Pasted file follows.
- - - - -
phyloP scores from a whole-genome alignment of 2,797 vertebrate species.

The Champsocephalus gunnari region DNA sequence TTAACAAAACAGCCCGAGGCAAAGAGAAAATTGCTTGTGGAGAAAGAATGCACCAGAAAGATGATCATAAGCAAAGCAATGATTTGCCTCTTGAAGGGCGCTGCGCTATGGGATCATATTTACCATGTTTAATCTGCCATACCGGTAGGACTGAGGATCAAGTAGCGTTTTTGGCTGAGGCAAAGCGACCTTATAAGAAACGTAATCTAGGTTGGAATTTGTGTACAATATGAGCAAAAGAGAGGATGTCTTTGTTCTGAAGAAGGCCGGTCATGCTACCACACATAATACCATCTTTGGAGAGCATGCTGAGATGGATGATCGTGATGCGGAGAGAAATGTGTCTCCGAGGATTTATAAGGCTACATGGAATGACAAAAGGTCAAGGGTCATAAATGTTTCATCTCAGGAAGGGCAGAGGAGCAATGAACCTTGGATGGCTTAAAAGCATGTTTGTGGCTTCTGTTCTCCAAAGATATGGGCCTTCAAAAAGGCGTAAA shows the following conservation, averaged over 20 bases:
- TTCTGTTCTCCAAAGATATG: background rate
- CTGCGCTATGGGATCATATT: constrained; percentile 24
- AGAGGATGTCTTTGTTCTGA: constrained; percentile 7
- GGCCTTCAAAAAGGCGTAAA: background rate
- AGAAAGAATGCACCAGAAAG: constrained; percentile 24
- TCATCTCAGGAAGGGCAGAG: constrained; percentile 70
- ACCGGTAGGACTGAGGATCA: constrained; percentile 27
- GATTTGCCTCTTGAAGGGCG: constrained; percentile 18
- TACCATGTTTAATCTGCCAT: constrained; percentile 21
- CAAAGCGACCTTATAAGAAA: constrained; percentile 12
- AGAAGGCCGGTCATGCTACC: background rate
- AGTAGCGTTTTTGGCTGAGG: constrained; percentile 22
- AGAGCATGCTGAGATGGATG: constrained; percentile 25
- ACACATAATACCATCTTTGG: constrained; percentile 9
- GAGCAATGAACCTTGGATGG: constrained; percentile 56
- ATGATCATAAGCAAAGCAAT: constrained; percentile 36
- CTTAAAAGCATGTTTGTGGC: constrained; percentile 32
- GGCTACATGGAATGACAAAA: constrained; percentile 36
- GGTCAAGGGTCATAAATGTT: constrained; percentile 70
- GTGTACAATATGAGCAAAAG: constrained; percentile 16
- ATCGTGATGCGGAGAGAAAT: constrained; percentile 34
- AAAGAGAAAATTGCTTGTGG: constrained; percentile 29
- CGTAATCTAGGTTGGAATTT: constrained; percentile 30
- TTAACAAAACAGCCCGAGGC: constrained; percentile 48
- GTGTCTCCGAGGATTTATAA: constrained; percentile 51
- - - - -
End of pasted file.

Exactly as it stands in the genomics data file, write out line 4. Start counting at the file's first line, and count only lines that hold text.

- CTGCGCTATGGGATCATATT: constrained; percentile 24